JC comment:  Huh?  I like the idea of combining an agent-based model with geophysical models.   But exactly how is advocacy by scientists going to get around the issues raised by Zehner/Dolan?  JC suggestion to Werner:  put the three economic points raised by Zehner/Dolan into your model and see what pops out.  JC prediction:  advocacy by scientists (who are ignorant of economics and policy) is not going to trump economics and politics.

Innovation

At about the same time I read the previous two articles, I also read a third article, which landed in the same file and ended up being combined into what has turned into a rather eclectic post.  The third article is  Lab grown meat gives food for thought.  Excerpts:

The U.N. Food and Agricultural Organization estimated that 18% of global greenhouse emissions are accounted for by the livestock sector, and demand for meat is predicted to double over the next 40 years.

Hungarian-born Gabor Forgacs, of the University of Missouri, is a specialist in tissue engineering, working to create replacement tissue and organs for humans. He realized the same technology could be used to engineer meat for human consumption.  He became the first scientist in the United States to produce and publicly eat some of his tissue-engineered meat, at the 2011TEDMED conference.

Research from the University of Oxford, published last year, estimated that lab-grown meat produces 78-96% lower greenhouse gas emissions than conventionally produced meat within the EU. It also had a 99% lower land use and a 82-96% lower water use.

“The rules of the game of meat production are not the same as they were 100 years ago,” says Forgacs. “It’s not sustainable. We are destroying this planet with intensive meat production. Seventy percent of arable land today is one way or another connected to animals through grazing animals or growing food for them. We’re running out of it.”

He adds: “What we’re doing is a transformational idea. We’re going to produce something that is not exactly the same but it is going to be cost efficient and much less harmful to the environment.”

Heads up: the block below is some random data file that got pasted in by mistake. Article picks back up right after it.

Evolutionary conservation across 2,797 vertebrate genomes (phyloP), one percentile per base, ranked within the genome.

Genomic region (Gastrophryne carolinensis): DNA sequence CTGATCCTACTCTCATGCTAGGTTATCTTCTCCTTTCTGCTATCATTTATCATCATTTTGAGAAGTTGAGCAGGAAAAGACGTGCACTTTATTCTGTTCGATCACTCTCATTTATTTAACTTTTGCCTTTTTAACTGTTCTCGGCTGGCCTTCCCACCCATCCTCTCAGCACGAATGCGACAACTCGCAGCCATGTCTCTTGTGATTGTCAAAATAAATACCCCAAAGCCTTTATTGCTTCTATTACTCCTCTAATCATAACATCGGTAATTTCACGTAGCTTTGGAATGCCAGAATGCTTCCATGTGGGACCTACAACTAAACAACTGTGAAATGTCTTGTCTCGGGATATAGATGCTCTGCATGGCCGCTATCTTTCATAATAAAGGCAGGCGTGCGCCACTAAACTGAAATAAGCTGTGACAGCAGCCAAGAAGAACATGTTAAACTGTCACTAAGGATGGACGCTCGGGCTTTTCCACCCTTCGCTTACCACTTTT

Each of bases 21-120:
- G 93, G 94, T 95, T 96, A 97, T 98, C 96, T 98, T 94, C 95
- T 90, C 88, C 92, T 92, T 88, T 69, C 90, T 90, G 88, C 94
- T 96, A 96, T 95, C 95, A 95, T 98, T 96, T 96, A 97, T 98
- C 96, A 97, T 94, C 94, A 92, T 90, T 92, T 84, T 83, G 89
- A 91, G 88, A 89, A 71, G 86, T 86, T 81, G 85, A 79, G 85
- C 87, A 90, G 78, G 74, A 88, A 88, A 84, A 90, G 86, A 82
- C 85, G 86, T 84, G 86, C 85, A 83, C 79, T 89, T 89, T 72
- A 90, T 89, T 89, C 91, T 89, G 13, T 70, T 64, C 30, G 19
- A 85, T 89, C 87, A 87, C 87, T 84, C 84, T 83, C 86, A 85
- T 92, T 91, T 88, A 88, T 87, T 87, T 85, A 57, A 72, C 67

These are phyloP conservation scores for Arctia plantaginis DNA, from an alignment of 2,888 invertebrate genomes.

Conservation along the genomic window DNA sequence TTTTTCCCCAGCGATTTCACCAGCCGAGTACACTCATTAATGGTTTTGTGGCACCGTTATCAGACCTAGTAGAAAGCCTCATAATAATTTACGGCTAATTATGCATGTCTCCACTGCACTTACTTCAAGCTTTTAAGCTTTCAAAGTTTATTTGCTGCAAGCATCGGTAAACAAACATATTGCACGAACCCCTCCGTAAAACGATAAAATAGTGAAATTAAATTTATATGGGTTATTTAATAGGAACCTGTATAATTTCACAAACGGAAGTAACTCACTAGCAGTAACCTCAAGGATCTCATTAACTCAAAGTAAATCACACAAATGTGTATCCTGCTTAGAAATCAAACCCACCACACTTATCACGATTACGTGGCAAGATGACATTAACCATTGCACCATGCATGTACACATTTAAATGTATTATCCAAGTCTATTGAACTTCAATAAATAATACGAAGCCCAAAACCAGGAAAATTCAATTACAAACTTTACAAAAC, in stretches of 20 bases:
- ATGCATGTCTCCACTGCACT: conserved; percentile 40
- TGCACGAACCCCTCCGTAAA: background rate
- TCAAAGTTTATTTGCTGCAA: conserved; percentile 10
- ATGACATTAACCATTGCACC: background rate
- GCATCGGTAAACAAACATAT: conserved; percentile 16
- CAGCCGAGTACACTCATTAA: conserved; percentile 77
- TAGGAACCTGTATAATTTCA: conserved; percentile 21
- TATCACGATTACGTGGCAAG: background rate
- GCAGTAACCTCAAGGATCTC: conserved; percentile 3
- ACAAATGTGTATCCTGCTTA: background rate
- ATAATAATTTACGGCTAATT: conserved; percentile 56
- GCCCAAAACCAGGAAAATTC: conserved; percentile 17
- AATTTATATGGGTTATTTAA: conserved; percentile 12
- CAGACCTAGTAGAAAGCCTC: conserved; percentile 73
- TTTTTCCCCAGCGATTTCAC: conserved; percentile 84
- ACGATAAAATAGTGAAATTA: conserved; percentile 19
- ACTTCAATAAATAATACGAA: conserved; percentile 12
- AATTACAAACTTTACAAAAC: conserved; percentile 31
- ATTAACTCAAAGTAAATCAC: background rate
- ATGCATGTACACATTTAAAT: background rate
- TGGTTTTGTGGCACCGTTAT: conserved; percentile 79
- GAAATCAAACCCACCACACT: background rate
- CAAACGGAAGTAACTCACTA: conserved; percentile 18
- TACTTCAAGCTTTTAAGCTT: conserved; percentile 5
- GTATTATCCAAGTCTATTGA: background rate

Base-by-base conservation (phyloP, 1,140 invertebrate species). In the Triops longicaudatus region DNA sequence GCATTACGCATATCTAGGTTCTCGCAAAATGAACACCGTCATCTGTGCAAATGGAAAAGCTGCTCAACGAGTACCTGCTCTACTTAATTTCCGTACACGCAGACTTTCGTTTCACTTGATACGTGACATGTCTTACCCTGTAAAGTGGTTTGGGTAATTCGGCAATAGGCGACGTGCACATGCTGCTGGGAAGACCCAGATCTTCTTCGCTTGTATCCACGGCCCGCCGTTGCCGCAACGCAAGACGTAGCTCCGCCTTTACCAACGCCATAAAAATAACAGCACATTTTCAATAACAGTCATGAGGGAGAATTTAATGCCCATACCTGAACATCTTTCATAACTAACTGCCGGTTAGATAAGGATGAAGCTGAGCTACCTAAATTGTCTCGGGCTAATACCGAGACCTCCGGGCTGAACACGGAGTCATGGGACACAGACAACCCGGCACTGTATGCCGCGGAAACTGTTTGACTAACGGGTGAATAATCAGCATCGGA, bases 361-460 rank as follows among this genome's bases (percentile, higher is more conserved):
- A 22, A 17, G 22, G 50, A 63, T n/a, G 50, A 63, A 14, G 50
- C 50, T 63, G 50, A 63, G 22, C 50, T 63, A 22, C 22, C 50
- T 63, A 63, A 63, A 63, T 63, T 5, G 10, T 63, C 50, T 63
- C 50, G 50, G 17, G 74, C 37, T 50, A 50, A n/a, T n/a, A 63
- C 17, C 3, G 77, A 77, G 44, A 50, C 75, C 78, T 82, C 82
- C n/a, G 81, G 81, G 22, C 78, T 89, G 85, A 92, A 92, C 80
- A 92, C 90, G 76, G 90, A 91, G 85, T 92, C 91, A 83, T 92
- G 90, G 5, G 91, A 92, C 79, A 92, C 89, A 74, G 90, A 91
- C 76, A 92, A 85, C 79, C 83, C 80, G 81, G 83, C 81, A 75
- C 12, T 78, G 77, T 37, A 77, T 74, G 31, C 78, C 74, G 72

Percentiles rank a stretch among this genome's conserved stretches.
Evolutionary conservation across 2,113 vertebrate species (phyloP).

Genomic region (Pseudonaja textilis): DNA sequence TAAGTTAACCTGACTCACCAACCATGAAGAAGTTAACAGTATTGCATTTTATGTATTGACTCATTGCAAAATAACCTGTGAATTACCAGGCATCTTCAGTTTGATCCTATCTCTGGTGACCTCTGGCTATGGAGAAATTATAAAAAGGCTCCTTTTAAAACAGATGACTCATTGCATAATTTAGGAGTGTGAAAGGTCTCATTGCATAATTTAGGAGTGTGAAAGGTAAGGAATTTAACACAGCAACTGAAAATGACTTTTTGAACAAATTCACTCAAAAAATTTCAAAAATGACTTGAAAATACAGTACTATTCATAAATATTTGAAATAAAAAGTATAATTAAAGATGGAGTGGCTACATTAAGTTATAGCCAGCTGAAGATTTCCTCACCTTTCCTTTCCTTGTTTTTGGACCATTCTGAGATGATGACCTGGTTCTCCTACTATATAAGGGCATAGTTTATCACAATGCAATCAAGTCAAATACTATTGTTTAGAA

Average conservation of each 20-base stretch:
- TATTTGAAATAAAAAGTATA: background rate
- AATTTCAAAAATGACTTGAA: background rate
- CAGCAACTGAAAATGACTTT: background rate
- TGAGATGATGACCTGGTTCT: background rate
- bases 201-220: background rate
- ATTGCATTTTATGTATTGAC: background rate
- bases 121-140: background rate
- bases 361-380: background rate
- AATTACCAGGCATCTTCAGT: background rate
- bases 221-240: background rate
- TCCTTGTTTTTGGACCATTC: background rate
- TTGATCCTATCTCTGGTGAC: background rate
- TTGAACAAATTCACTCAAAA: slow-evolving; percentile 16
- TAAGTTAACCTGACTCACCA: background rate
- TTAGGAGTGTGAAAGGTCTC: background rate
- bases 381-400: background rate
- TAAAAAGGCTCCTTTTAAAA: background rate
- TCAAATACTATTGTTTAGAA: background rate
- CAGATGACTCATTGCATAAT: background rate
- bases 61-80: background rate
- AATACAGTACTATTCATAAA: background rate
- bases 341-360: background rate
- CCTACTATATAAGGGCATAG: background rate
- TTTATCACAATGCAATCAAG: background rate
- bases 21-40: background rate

Whatever the final outcome, lab-grown meat is no longer in the realm of science fiction. “It is coming. There is no question that someone will hit it big and if we are the ones then so much the better,” says Forgacs.

JC comment:  Amazing.  JC’s second suggestion for Brad Werner:  factor innovation and disruptive/transformational technologies into your model.

575 responses to “Limits(?) of green energy: is the Earth f_ked?

  1. Now here is a post to get our teeth into. Now we can really start to do some “Robust Policy Analysis”. This should be interesting :)

    I’ll be interested to see if those who seem to be able to think only about temperatures, temperature trends, temperature projections and climate sensitivity can step outside their area comfort zone ans start thinking about pragmatic solutions and policy.

  2. There is one big problem with “full cost energy pricing” – the point of payment (i.e., the utility) usually won’t be directly responsible for the externality you’re trying to fix. For example, for solar, how do we price the solar pond mess cited when it is sited in China?

    • Isn’t it the decision of the citizens of China to decide how they want to extract resources fron thier own lands?

      • That same logic then applies to the citizens of Canada, who then get to decide how they want to extract resources from their own lands. Or the citizens of China who want cheap coal produced electricity. Or the citizens of West Virginia and Tennessee and their Big Coal. Which gets us right back to where we are now, everyone for themselves and the solution is someone else’s problem.

      • “Which gets us right back to where we are now, everyone for themselves and the solution is someone else’s problem.”